We can't forget

After a few weeks, consumers will move beyond the American Airlines crash. But flight attendants won't.


Elliott Neal Hester
June 8, 1999 8:00PM (UTC)

As the National Transportation Safety Board intensifies its investigation of the crash of American Airlines flight 1420, as families and friends mourn the loss of eight passengers and one airline captain, as more than 80 passengers and crew members continue to heal from crash-related injuries, the questions confound and torment us: Why did a 20-year veteran captain attempt to land the aircraft in weather that, in retrospect, was perilous at best? Why did air traffic control allow him to attempt such a landing? And if the control tower wasn't aware of the weather's deadly intensity, why didn't Doppler radar alert them to the danger? Why? Why? Why?

As with all airline disasters, the answers will come to light during the next few months. If authorities determine that the crash was an act of God, the now-horizontal finger-pointing will be redirected toward the heavens. If Doppler radar is to blame, however, the FAA will have hell to pay. If mechanical difficulties are found to be responsible, complete overhauls of all MD 80 aircraft will be imposed. If an air traffic controller turns out to be the culprit, that person will be fired and someone presumably more competent will be hired in his place. And if the deceased captain is found to have been negligent, the FAA will institute new pilot training measures that minimize the chances of this happening again.

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The bottom line, however, is that no matter what caused the crash of American flight 1420, no matter who ultimately is assigned the blame, it will forever remain a searing tragedy. And like TWA flight 800, USAir flight 427, Value Jet's plunge into the Florida Everglades and all the other commercial airline disasters that have taken lives in recent years, this latest one will follow a familiar process: The crash will haunt departure lounges for a few weeks, will increase the number of nervous flyers for a while and then, when the dust settles and the media begins to focus on some other newsworthy tragedy, flight 1420 will be forgotten by just about everyone except grieving friends and family. It will be forgotten, that is, until the next airline disaster.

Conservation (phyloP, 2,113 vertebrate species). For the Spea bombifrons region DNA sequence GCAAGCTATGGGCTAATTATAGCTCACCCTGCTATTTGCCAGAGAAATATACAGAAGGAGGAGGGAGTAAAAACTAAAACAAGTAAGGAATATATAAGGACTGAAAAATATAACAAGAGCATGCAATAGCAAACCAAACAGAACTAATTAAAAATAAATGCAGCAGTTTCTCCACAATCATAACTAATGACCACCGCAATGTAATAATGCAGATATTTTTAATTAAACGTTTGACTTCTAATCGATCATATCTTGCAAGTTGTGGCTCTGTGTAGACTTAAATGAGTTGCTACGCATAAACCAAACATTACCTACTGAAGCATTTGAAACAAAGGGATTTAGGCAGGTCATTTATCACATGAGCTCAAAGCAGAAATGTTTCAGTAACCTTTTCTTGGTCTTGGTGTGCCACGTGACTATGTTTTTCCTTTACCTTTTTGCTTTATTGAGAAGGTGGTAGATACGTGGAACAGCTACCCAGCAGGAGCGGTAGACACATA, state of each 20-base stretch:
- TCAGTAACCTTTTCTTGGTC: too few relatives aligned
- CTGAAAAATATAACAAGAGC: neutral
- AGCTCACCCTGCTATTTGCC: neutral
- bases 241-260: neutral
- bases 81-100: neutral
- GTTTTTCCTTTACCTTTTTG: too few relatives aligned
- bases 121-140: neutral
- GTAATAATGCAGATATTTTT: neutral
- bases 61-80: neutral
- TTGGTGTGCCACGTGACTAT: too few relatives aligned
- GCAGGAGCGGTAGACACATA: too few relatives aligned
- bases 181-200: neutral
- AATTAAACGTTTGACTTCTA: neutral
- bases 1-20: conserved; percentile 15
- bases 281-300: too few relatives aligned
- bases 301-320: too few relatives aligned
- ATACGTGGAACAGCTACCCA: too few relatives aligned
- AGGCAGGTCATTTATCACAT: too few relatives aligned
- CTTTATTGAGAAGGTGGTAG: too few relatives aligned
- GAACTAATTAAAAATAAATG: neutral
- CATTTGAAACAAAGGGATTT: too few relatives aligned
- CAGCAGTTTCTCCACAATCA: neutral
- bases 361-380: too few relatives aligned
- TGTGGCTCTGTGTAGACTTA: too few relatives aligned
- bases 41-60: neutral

But pilots and flight attendants never forget. We're not allowed to. Every year we're reminded during recurrent FAA-mandated emergency training. Led by a group of safety instructors, we congregate at our respective companies' headquarters to painstakingly reevaluate emergency evacuation procedures. We study detailed accounts of the previous year's airline accidents. We watch video interviews of crew members who tell how they evacuated passengers after an emergency landing, how they climbed out of the wreckage after a crash, how they regained consciousness in a field in the middle of nowhere. All this is designed to educate crew members on the best way to assist passengers (and each other) in the event of an airplane disaster.

During one of these annual training sessions, a flight attendant who worked for now-defunct Eastern Airlines gave a video testimonial about how she survived a late-night plane crash in the Florida Everglades. After impact, she found herself still strapped in her jump seat. Disoriented and probably in shock, the flight attendant could focus only on the pain caused by the jump seat harness that was digging into her ribs. After fumbling with the latch in complete darkness, she extricated herself from the harness -- and promptly fell 20 feet to the soggy ground. That's when she realized she wasn't in the aircraft. Her jump seat had been hanging in a tree.